Interaction of angiotensin I-Converting enzyme insertion-deletion polymorphism and daily salt intake influences hypertension in Japanese men

Ling Zhang, Koichi Miyaki, Jungo Araki, Yixuan Song, Tomomi Kimura, Kazuyuki Omae, Masaaki Muramatsu

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The contribution of anglotensin I-converting enzyme insertion-deletion polymorphism (ACE I/D) to salt-sensitivity hypertension has been extensively studied by means of salt-loading tests, but whether or not the interaction with daily salt intake affects blood pressure still remains to be clarified. We therefore conducted a cross-sectional study of 284 Japanese male workers (age range, 20-64 years) to examine the effect of ACE I/D genotype and daily salt intake on hypertension. Blood pressure was measured and the ACE I/D was identified by polymerase chain reaction (PCR). Daily salt intake was calculated from a food frequency questionnaire (FFQ). In multivariate analyses, we explored the interaction of ACE I/D and salt intake by means of logistic regression analysis and multiple linear regression analysis. ACE I/D per se was not associated with blood pressure levels or hypertension. ACE I/D interacted with daily salt intake and correlated with hypertension (p for interaction = 0.047). In the ID+II genotype, hypertension was increased by high salt intake (p=0.005), while in the DD genotype it was not (p=0.257). The interaction was more prominent in the overweight group (p=0.039) than in non-overweight group. In the overweight group, high salt intake induced a 10.5 mmHg higher diastolic blood pressure in the ID+II genotype than in the DD genotype (p=0.042). Our results suggest that ACE I/D and daily salt intake constitute a gene-environment interaction, which may be further modulated by overweight.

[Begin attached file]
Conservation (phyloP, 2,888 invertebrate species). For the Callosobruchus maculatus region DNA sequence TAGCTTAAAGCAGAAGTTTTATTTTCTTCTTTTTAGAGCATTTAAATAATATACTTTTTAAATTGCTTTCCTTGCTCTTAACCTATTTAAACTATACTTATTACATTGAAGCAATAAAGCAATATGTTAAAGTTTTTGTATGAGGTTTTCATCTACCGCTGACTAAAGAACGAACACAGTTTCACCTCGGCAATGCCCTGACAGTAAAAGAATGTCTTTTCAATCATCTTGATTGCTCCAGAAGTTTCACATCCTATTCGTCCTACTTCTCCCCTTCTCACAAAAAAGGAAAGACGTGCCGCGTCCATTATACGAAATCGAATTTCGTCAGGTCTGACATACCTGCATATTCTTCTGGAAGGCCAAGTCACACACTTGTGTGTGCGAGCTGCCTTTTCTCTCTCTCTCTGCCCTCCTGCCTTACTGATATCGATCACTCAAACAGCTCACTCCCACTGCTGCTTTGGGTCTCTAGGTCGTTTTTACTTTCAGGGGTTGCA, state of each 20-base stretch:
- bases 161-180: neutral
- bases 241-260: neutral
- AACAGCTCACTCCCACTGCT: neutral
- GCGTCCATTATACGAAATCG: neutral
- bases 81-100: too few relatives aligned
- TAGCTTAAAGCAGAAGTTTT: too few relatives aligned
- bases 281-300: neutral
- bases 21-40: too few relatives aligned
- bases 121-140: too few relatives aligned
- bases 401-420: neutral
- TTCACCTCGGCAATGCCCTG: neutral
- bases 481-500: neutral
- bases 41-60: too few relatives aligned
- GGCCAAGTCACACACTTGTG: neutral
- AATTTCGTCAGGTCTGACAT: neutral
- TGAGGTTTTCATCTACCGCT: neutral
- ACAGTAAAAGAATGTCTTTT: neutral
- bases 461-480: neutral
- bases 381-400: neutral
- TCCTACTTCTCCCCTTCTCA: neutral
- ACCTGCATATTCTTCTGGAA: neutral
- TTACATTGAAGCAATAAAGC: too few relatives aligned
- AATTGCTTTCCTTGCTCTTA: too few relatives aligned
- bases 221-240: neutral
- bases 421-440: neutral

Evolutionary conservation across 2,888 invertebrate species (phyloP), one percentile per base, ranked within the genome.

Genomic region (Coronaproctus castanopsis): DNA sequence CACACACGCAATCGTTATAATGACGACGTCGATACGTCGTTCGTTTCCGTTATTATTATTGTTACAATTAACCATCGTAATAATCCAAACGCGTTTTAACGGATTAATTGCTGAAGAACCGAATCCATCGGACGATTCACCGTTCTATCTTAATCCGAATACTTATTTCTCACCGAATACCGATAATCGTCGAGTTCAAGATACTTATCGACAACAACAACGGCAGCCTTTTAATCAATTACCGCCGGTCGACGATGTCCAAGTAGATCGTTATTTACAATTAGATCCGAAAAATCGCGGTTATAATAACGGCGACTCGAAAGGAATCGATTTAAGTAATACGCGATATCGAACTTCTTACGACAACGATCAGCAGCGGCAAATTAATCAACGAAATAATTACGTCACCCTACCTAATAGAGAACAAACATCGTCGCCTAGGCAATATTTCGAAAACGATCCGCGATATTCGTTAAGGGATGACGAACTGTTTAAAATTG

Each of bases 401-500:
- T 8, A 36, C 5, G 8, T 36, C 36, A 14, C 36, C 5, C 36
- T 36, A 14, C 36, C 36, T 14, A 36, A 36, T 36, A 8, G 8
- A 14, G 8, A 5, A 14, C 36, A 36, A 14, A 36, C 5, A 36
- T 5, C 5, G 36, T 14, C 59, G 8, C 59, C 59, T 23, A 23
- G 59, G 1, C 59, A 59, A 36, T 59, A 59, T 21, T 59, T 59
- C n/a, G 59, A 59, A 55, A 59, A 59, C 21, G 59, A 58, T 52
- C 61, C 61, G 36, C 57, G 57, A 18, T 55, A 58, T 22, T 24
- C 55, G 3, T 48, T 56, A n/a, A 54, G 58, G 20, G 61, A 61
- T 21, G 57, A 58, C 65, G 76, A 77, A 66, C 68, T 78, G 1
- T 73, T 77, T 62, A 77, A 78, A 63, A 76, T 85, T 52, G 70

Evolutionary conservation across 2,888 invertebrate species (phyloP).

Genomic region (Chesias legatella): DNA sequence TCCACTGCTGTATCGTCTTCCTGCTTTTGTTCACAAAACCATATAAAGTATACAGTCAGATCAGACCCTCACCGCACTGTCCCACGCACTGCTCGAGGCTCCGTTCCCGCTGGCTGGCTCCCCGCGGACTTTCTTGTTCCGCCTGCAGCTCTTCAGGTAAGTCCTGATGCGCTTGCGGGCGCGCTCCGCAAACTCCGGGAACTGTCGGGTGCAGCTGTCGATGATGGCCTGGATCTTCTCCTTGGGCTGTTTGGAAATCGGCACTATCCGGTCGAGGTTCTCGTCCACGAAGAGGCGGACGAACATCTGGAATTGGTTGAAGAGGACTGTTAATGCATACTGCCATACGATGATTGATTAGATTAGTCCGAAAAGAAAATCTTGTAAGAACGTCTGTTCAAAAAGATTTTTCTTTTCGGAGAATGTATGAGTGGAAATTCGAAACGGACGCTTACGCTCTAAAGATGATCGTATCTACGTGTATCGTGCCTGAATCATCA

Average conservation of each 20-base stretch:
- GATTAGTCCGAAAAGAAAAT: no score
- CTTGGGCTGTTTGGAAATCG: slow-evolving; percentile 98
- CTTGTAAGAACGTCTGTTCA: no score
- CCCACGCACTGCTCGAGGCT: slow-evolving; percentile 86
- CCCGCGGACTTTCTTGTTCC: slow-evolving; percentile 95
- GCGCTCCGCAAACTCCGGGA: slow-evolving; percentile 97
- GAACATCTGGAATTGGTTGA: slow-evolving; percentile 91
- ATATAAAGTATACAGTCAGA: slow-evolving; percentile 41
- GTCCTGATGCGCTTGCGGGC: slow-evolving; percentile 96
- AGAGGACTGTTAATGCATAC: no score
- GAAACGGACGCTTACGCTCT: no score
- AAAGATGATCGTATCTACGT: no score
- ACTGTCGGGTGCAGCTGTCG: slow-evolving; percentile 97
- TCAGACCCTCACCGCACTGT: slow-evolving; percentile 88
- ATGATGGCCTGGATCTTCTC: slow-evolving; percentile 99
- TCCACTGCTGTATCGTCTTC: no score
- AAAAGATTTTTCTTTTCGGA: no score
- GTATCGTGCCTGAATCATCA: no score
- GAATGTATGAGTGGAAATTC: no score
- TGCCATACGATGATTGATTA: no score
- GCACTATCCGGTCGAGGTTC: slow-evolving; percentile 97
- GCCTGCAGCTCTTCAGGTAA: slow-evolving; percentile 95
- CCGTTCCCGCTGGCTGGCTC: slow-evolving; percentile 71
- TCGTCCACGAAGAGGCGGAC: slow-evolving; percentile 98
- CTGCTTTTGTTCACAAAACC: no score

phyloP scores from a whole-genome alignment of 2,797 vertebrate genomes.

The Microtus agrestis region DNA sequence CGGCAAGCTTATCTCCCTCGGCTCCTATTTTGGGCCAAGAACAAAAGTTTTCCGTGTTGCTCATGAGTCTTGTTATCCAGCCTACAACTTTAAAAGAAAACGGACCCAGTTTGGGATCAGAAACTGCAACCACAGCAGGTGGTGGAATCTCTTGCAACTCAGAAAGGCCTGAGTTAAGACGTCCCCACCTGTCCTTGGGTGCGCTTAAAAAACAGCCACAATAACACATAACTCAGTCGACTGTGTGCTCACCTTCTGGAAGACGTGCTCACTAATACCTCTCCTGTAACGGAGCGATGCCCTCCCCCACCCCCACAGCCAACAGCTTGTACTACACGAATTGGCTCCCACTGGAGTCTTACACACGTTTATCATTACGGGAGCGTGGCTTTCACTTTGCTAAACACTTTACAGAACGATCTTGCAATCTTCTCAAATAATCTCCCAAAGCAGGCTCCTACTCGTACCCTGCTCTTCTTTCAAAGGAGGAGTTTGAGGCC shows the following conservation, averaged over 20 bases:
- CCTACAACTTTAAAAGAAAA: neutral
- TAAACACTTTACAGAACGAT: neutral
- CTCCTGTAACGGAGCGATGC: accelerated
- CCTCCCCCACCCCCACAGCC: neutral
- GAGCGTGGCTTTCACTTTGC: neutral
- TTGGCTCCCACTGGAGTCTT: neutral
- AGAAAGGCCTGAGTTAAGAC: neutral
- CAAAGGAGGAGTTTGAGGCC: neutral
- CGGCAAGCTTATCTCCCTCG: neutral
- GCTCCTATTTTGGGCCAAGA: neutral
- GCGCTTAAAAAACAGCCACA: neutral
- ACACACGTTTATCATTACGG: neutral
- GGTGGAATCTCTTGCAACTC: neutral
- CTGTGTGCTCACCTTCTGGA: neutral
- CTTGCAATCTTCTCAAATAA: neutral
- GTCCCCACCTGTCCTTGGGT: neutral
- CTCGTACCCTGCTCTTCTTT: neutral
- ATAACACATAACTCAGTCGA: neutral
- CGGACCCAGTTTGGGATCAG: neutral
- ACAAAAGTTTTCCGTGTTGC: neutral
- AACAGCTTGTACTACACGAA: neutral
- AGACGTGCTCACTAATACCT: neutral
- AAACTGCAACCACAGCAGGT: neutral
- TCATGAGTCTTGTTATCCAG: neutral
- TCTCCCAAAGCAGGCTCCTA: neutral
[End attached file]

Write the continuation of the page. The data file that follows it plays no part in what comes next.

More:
Original languageEnglish
Pages (from-to)751-758
Number of pages8
JournalHypertension Research
Issue number10
Publication statusPublished - 2006 Oct 1



  • Angiotensin I-converting enzyme
  • Gene-environment interaction
  • Hypertension
  • Polymorphism
  • Salt sensitivity

ASJC Scopus subject areas

  • Internal Medicine
  • Physiology
  • Cardiology and Cardiovascular Medicine

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